November 06, 2002

Why Cover Letters Matter, and How to Create Good Ones

In today's tough employment market, when job seekers can e-mail their résumés to dozens of potential bosses in a matter of seconds, it may seem that sending a customized cover letter is an old-fashioned formality that will soon be obsolete.

"The cover letter is fluff," says Nila Carrington, associate director of human resources at ALSAC/St. Jude Children's Research Hospital, in Memphis. She says she generally doesn't read cover letters and instead zeroes in on the specific job experiences detailed in the résumés, which she expects to be concise, free of self-promotional hype, and letter-perfect. "I'd forgive someone not sending a cover letter at all," she says, "before I'd forgive a typo in the résumé."

But Ms. Carrington appears to be in a stark minority. Most nonprofit employers say they place a great deal of importance on well-written, brief, yet substantive cover letters that help differentiate candidates with similar educational and employment backgrounds.

At the Institute of International Education, in New York, the director of human resources, Joan Wall, says she holds different levels of expectation for cover letters, depending on the job being filled.

"For an entry-level position, I just want something that looks nice, decent, and that makes you stand out from the crowd," Ms. Wall says. "When you're talking about someone at the director level or management level, you expect them to point to areas where they have reasonable experience and to sell themselves a little bit."

Even for senior jobs, however, she says she is surprised at how often she receives résumés with no cover letters, or form letters that have not been personalized or pitched at a specific job or organization.

Tailoring the Appeal

Cover letters, say nonprofit employers, are where job seekers should demonstrate that they have thought specifically about matching their skills and experience to the specific position that is being filled. In response to a recent posting for a new director of marketing at the Greater Boston Food Bank, Carol Teinken, the charity's chief operating officer, says she received many letters that discussed past accomplishments without drawing any relationship to the job at hand.

"I'm looking for substance and relevance," she says. "The things people choose to point out to you are very telling. Somebody writes to me and says, 'I've grown a $500-million business.' That's fine, but how does it relate to what I'm doing for hunger?"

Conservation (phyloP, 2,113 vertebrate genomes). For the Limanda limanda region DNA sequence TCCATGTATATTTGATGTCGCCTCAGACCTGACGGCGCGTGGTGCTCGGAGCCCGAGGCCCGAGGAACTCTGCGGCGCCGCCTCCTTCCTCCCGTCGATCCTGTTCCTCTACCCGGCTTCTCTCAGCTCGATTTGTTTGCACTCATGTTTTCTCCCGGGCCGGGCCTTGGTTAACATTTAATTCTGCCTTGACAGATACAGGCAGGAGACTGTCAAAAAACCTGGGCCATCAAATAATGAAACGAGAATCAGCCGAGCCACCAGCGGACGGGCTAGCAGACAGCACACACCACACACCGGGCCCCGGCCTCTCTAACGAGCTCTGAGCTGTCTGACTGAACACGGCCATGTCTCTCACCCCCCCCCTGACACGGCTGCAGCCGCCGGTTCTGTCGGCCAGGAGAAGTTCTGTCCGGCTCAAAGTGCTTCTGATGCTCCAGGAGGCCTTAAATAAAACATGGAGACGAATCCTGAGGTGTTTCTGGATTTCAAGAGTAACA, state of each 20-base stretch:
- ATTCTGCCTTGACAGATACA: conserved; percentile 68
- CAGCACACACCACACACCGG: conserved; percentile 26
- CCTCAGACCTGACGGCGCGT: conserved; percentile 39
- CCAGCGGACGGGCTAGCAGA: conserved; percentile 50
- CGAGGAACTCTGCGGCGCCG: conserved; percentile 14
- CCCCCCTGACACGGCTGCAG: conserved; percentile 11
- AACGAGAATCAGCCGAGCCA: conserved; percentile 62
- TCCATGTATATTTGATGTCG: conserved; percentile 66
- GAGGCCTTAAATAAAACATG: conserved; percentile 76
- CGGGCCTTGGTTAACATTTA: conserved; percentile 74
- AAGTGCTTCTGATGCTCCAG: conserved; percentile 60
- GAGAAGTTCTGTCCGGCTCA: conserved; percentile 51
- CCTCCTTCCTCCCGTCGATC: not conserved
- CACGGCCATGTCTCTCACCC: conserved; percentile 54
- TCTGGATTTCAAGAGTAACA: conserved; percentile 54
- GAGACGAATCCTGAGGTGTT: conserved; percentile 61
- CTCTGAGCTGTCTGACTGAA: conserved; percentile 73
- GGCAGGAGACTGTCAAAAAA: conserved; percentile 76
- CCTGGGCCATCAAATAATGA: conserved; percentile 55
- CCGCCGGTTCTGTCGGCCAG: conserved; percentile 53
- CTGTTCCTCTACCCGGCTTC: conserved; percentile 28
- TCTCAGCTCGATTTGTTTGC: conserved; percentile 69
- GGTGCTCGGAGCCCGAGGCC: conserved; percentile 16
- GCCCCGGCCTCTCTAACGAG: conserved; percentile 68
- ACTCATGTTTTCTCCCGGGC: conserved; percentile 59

Ms. Teinken says she recently received a résumé and cover letter from a man whose marketing background was mostly in high-end drug manufacturing.

"This guy followed up with an indignant phone call as to why we hadn't considered him," she says. "I could not understand why he'd want to come work here. All he was saying was that he was a guy without a job. He'd done no research, no connecting of the dots."

Making an explicit connection between a candidate's abilities and an open job's requirements is far more important than any eye-catching gimmick, nonprofit employers say. For the marketing-director position, Ms. Teinken has received some very creative materials: CD-ROM's, references to personal Web sites, bulletin-style cover letters in bright colors and unusual typefaces. But these mass-produced materials often read like overly enthusiastic advertising copy on behalf of the candidate, and not products of the thought and care that comes with tailoring an appeal, she says.

At the American Institute for Cancer Research, in Washington, unsolicited, generic-looking cover letters and résumés often arrive in the mailbox of John McIlveen, the institute's director of human resources and administration. They look, he says, as if the writers "went to some kind of class. They're usually addressed to the 'executive director' and list the supposedly awe-inspiring things these people have done. They're obviously not personalized, and they all look exactly the same." Mr. McIlveen says he generally doesn't pay much attention to cover letters, but will skim them for key words that indicate the candidate has a relevant work history: "If I'm asking for five years of fund-raising experience, and you sold Girl Scout cookies 20 years ago, don't bother applying."

'Don't Get Cute'

Mr. McIlveen says it upsets him when job seekers fail to follow the explicit instructions he puts in his listings -- for example, when they ignore the "no phone calls" request, or neglect to answer the ad's question regarding salary history and expectations. "The bottom line is, if you need a certain amount and it's going to be too much, well, it's going to be too much anyway, so you may as well say it," he says.